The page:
August 28, 2006

PBS Video on the collapsed housing market, with NAR hack Lawrence Yun, who must have missed the NAR Bubble Has Popped presentation

Is the bubble all over the mainstream media back in the US? It sure feels that way sitting a few thousand miles away here...

One thing driving me batty right now though is the media reporting that prices went up 1%. No, actually, they're crashing - the use of incentives is distorting this number to the point that it's completely unreliable. In addition, they're reporting it versus a year ago. Why is that relevant?

The real comparison for any market is price versus the peak. Here's a good site to look market by market with charts and graphs for certain timeframes. The true comparison should be "Home price dropped X% since they peaked in Y month." But even that like I said is bogus because of the incentives/cash back manipulation going on.

Here's the video, pretty interesting, but the NAR hack is a joke, given what we saw from them on their internal presentation. He's here saying that there are "many people on the sidelines" that'll make everything OK dokey, soft landing, robust job creation, "we are returning to more normal housing activity", "healthy cleansing", blah blah blah. Why does the MSM let these discredited hacks on?

I do laugh a bit because you know every person reporting on this story owns a home themselves and while someone is blabbing away, they're doing the math in their head how screwed they are, and man, think how different this piece would have been if HP or Robert Shiller or Chris Thornberg were the studio analyst versus the NAR hack..

11 comments:

Anonymous said...

Because these NAR Hacks have been paying %50 of all media advertising budgets across are types of media for the last 5 years!

If you'd like to short real estate and insider tip is to short advertising companies that specialize in Real Estate & Mortgage ads, they will go under.

Google is the best Real Estate bubble short as abou %40 of thier ad revenues are from small to large real estate and mortgage brokers looking for leads.

keith said...

hmmm.. interesting thought on google and ad industry. Can you prove the google number?

Newspapers are also going to get killed - think how many ads are real estate - it's gotta be a crazy percent, especially in Arizona and Vegas etc. Entire supplments, and all the good space in section A

pmd said...

I downloaded and read the NAR PowerPoint presentation. Like many others, I couldn't believe what I was seeing (and I consider myself cynical).

However, there seems to be a increasing sprinkling of positive anti-bubbleness in the MSM. I've heard others like Mr. Yun in the papers and radio.

My guess is that the NAR is trying to motivate its ranks to pressure sellers to lower prices and move some inventory (after all, 5-to-6% of 2002 prices is still pretty damn good). On the public front, the NAR and REIC in general want to convince the sidelined buyers that the knife is not falling, but rather is suspended in midair.

keith said...

the NAR needs to come out one way or the other - this knife hanging in the air is what has frozen the market - nobody wants to move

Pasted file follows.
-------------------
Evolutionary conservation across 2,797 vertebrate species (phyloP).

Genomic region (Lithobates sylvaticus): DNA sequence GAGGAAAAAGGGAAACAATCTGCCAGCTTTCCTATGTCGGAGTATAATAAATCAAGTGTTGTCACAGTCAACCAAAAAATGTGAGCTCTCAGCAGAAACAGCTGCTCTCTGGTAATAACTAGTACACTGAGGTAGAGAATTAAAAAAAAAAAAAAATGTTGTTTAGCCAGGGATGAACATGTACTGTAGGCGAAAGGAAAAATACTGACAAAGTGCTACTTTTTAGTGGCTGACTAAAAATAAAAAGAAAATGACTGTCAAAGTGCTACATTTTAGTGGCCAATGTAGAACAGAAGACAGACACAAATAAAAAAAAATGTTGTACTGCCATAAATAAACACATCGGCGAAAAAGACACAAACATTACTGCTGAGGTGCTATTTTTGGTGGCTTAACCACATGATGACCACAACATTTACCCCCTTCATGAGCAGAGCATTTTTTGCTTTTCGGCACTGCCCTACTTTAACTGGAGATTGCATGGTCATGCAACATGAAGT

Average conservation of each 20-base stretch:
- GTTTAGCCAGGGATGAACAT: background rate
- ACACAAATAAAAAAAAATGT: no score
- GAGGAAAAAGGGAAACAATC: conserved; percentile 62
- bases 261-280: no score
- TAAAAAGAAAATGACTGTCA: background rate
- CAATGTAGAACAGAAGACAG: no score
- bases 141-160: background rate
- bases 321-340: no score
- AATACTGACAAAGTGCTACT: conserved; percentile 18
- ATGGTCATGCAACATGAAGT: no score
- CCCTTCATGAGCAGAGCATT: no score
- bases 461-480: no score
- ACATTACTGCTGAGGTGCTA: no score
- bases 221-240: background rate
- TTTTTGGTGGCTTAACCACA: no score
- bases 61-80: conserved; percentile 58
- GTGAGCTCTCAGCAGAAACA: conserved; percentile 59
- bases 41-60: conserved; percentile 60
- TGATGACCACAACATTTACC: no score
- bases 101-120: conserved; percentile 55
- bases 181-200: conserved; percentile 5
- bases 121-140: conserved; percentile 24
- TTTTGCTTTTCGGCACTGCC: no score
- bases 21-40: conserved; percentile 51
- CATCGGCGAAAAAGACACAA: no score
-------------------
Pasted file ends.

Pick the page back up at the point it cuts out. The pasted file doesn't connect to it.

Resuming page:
I think it's brilliant if they come out with "it's crashing - sellers need to be realistic and buyers have the chance of a lifetime!" message. that'll get some transactions flowing (and their membership can eat again)

veritas_faust said...

Shiller was on NPR a few days ago, but he was surprisingly mild in his position.

He discussed "Irrational Exuberance" and made his tradtional points but wasn't as sharply critical of the RIC.

Fact is time has validated our position and proved that we indeed were not chicken littles.

veritas_faust said...
This comment has been removed by a blog administrator.
Anonymous said...

On a related topic. US cars, say GM/Ford/Chrysler are discounted at an extreme rate. Eg. a JEEP Grand Cherokee is base 28-29k, yet you can pick up a new one (2007 model) for 18-19k due to dealer incetives. The discounts are so large that the MSRP is a meaningless number. (MSRP numbers are likely used for creative financing of fools with low/no down payment and poor math skills)

Is this what we will see in new housing moving forward. I.e. MSRP to keep the "price" artificially high (and keep those who bought in '05 happy), but discounts extremely deep to be able to move inventory.

TexStock

RipeDurian said...

Lawrence Yun calls for the housing slowdown to end in time for 2007 spring selling season.

*slaps Lawrence Yun across the face turning that dumbass smile upside down*

Anonymous said...

I am picking up some great tips here-will short google and others asap.Probably puts.I expect as the desperation increases that google will rise for a short period,then the builders will cut there losses,cut ad spending,then run.Thanks for the tips will be going long Gold Silver,will buy puts on builders,and the DOW for sure,keep 40% cash (Japanese yen,Swiss Frank)60%hard assets.

Anonymous said...

I don't trust this poster above me, I think he is the person who posted the first post about shorting Google. Something smells here. Someone should research the first posters claim about 40% of google revenues coming from real estate ads. I think this person just wants us to jump in and short Google, beware.

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